Steve McClaren, the new head coach of Wolfsburg, would have been forgiven a wry smile on being told of the headlines in English newspapers last Monday was: "The next manager of England should be English, say the FA". Had he read them, he would have glimpsed his own name among the projected candidates. However, his mind was too busy with the toughest of all debuts. He makes his Bundesliga bow at Bayern Munich tonight, in the opening match of the German league season.
Once upon a time, McClaren would have expected to be the manager of England at the 2010 World Cup. That was the assumption when, in 2006, he was named as the successor to the soon-to-depart Sven-Goran Eriksson. McClaren had been Eriksson's part-time side-kick, while also working at Middlesbrough, where he guided the club to a Uefa Cup final four years ago. Then he took over the England side, a position so scrutinised in the British media and so easily turned into the role of national scapegoat.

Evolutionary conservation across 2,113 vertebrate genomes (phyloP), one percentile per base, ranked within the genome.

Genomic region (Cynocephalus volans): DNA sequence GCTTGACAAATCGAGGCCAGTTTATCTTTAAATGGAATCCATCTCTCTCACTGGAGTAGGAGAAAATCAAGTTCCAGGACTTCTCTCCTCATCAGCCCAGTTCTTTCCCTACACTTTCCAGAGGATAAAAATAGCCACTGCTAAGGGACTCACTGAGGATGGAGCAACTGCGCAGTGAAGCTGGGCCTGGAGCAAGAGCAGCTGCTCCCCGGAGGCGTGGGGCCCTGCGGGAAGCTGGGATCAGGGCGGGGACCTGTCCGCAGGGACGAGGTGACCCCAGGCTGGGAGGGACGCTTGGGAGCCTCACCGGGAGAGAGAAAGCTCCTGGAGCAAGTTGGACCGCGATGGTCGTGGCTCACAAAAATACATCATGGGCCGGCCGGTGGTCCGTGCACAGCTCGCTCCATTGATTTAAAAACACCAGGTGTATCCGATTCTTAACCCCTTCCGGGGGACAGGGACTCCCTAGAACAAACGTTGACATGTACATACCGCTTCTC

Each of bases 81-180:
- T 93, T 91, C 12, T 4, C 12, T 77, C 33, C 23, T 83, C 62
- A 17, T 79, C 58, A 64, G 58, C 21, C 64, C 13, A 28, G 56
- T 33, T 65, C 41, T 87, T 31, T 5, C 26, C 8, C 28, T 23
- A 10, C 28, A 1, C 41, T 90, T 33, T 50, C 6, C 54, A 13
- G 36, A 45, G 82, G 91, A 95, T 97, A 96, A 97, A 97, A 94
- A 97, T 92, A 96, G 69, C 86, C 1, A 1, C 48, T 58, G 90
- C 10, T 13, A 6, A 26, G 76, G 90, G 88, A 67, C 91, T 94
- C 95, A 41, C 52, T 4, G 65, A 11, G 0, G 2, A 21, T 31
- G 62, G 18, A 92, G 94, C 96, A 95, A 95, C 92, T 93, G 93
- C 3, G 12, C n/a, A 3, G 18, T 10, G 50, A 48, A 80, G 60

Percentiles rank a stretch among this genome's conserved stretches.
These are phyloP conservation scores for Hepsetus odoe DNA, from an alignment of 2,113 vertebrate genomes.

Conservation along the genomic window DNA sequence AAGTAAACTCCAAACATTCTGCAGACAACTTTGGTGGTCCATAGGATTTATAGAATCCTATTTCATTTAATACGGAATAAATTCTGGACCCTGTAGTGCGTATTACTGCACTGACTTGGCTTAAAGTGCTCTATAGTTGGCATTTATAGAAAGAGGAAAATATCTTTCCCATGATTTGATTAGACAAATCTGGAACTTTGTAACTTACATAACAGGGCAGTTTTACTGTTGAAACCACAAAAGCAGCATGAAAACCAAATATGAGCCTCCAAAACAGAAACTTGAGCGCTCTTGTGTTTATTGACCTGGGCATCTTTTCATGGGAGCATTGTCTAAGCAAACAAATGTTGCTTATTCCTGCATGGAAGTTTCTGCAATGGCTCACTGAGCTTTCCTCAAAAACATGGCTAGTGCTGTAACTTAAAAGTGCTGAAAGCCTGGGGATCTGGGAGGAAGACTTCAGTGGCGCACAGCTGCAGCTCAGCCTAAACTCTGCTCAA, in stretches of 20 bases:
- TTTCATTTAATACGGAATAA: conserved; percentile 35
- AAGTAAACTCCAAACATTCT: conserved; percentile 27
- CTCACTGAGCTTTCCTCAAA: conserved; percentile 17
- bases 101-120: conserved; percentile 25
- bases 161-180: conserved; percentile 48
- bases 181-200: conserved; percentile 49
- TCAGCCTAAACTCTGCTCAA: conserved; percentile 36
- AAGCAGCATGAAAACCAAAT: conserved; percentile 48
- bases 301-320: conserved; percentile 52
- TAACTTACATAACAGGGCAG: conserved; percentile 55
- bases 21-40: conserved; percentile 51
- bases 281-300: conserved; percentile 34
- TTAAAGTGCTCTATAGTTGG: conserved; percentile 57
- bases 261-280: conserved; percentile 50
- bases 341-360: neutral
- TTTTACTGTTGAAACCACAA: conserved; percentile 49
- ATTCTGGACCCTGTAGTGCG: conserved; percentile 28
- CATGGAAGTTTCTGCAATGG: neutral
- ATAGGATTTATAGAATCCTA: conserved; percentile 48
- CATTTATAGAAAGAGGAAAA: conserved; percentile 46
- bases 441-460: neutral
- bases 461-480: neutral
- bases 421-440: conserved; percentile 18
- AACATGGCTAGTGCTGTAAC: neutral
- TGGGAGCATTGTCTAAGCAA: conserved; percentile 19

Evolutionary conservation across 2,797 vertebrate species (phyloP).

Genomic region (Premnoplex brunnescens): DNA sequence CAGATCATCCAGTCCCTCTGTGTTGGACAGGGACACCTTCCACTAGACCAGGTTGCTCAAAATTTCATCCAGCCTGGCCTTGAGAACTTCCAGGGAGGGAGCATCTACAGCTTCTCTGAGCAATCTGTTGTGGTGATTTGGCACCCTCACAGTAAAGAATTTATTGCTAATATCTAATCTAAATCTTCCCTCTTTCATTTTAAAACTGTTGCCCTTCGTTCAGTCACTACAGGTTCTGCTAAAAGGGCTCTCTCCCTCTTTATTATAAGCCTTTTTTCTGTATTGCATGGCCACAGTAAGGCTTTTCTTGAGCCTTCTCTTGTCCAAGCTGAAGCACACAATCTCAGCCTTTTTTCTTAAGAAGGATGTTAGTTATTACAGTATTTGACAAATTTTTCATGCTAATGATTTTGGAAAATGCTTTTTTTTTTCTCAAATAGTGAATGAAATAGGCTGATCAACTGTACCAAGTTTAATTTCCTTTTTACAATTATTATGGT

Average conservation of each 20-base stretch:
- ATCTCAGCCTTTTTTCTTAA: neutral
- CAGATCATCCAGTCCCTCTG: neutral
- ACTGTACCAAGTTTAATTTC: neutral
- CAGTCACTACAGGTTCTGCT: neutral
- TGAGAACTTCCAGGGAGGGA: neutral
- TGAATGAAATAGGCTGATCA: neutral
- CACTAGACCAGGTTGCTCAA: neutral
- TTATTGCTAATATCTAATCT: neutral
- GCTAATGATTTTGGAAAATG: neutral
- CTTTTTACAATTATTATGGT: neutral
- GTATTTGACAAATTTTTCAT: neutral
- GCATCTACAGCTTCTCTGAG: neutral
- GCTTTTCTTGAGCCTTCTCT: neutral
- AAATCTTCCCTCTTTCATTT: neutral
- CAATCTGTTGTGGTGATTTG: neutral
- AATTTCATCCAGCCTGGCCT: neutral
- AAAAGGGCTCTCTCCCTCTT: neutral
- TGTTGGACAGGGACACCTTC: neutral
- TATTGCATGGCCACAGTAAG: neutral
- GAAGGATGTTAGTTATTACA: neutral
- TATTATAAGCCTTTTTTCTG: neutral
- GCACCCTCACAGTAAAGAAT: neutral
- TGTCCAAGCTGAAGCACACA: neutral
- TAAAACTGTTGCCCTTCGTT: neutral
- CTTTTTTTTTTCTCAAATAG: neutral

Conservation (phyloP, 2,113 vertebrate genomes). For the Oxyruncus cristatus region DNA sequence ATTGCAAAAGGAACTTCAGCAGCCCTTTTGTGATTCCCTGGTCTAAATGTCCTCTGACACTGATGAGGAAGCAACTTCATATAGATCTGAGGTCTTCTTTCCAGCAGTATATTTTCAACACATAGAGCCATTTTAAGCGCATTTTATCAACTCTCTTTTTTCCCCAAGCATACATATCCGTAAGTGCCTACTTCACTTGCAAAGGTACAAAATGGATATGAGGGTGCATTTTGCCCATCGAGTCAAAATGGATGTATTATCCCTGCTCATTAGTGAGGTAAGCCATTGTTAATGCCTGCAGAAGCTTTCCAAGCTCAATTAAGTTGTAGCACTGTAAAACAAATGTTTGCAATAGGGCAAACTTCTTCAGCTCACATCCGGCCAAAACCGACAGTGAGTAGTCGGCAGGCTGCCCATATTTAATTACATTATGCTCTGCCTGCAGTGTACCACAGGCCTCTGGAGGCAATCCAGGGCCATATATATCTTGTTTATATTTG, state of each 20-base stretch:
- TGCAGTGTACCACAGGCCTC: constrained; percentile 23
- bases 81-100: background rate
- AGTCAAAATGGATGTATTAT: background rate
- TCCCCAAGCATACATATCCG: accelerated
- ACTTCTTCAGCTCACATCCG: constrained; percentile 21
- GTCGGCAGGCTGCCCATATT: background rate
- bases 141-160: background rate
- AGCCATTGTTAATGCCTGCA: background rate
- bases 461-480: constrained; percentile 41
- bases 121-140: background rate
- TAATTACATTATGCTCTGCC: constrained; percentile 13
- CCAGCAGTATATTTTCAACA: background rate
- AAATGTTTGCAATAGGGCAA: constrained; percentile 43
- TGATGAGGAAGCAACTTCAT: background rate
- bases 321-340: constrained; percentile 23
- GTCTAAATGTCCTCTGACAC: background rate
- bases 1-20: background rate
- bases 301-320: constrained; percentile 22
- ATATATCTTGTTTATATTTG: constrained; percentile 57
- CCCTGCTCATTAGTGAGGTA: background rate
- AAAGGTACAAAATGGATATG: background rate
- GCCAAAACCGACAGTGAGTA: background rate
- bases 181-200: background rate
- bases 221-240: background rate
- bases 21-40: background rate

McClaren entered it with several disadvantages. He was not the first choice. He was associated with a regime - Eriksson's - that had been derided during the 2006 World Cup, where England lost in the quarter-finals. McClaren's first task was to negotiate a way through a qualifying pool for Euro 2008 that included Croatia and Russia. He failed, the lasting image of his reign standing under an umbrella at Wembley as rain fell and England lost at home to the Croatians and, with that defeat, failed to reach a major tournament for the first time in 14 years. "The Wally With The Brolly", as he was called, was dismissed.
Leaving Britain to take over at Twente, in his second season, 2009/10, he made history with a Dutch league title. After weighing up several offers over the summer, he chose Wolfsburg, who won the Bundesliga 15 months ago. His pre-season has been spent in fraught negotiations, to try and keep Edin Dzeko, the Bosnian striker, and to try to sign Diego, the Juventus playmaker. He would have liked reinforcements earlier, knowing that the fixture-list ensured he would start his Bundesliga adventure at the deep end. email@example.com